Understanding Behavioral Motivation Enhances Success in Group Sow Housing Systems

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Farmscape for February 13, 2020

Full Interview 11:57 Listen

A research Scientist with the Prairie Swine Centre says understanding the behavioral motivations of the sow will enhance success in group housing systems. Canada’s latest Code of Practice for the care and handling of pigs, released in 2014, encourages pork producers to shift from housing gestating sows in stalls to group housing by 2024. “Loose Sow Housing: Managing Social Behaviour and Aggression” was one of the topics discussed last week as part of the 2020 Manitoba Swine Seminar. Dr. Jennifer Brown, a Research Scientist Ethology with the Prairie Swine Centre, says, in general, when managing sows in groups, aggression is the most obvious problem we’re going to see so understanding why sows are aggressive and when, what motivates that behavior and the different ways we can control it is going to help producers have greater success with group housing.

Clip-Dr. Jennifer BrownPrairie Swine Centre:
It really depends on the system. There’s so many management factors. It depends on who you’re speaking to and how successful they’ve been in implementing group housing. Certainly with stalls we’re all very familiar with the way they’re designed and how they should be managed but there’s some variation there obviously but, with group housing, depending on the feeding system you’re using and your grouping practices, the results are more variable. But, with some of the better producers, I’ve heard reports of more consistent body condition of sows. We know from a health perspective that that’s very beneficial for the long term productive life of sows. These herds have also seen a reduction in mortality rate due to being able to better manage feed provision, especially in these ESF and free access ESF systems where each sow gets a specific amount of feed.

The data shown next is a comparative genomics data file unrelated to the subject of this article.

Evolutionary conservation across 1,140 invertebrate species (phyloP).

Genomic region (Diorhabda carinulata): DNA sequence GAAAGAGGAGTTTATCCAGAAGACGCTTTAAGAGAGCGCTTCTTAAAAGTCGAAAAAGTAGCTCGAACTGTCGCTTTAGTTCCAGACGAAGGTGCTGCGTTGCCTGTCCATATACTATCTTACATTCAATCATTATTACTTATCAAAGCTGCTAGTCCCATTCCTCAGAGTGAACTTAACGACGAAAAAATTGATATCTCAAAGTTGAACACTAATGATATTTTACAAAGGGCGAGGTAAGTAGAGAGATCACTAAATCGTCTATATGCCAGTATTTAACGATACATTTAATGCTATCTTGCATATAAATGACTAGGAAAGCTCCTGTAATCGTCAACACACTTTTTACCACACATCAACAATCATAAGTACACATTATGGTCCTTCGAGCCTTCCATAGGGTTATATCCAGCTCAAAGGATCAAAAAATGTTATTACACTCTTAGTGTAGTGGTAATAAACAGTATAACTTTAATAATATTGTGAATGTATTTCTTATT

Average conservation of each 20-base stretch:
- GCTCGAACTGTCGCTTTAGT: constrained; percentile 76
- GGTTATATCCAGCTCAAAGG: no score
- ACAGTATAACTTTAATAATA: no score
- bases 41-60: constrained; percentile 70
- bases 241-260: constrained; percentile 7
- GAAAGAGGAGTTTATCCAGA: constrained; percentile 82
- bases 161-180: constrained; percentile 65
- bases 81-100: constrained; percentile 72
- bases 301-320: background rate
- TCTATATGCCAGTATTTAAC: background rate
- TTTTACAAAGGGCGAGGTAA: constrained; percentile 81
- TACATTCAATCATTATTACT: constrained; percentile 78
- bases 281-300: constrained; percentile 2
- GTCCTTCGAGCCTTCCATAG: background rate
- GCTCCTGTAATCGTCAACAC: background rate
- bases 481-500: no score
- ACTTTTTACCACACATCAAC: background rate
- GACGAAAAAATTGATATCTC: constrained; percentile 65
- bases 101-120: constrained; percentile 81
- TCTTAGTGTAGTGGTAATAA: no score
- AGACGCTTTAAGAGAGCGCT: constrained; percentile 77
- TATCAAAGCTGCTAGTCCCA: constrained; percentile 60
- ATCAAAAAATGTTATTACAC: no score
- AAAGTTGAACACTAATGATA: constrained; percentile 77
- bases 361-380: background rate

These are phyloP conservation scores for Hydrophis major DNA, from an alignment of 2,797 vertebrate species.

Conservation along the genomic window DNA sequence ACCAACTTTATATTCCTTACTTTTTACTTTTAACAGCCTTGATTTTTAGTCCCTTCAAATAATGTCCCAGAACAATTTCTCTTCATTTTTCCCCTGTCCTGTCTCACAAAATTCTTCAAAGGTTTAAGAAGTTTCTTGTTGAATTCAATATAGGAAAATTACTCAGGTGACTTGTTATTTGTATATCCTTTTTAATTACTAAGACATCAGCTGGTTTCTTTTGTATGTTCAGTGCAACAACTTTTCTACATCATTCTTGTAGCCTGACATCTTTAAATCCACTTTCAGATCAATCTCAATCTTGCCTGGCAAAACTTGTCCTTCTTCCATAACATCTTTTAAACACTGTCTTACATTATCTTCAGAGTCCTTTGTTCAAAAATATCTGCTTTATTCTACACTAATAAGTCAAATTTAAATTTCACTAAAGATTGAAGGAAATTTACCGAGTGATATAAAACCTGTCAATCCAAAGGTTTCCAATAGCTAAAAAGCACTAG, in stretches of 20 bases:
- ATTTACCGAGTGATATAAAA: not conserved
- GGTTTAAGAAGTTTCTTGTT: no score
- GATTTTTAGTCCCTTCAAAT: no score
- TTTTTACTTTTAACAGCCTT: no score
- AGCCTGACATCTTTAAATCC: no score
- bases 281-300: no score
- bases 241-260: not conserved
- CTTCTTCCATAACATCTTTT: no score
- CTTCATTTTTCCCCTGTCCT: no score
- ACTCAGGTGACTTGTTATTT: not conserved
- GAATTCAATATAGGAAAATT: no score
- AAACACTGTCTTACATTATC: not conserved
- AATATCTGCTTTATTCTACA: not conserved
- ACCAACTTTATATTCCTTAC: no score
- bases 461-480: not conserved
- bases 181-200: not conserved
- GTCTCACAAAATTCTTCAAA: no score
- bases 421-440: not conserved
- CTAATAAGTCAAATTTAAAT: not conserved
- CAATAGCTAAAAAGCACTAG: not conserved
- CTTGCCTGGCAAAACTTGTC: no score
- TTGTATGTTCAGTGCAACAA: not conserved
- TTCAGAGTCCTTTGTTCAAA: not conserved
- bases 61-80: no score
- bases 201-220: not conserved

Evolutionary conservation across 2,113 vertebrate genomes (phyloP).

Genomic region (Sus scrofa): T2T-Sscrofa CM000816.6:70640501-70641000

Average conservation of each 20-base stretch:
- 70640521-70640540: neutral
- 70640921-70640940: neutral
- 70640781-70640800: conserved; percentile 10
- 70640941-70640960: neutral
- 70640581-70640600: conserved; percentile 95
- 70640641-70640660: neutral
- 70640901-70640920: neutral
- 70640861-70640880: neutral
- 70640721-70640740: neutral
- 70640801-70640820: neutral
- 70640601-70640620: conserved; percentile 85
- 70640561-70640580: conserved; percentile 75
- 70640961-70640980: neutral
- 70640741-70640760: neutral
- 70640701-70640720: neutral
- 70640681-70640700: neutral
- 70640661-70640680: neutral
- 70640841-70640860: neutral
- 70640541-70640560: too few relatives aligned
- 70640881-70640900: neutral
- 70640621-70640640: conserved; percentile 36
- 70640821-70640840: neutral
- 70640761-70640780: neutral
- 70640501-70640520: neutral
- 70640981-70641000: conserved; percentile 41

Dr. Brown says, now that producers are more familiar with the different group housing systems, we need to dig a little bit deeper into how we manage sows in these groups and to do that we need a better understanding of the sow’s behavioral motivation and how her social behavior develops over time.

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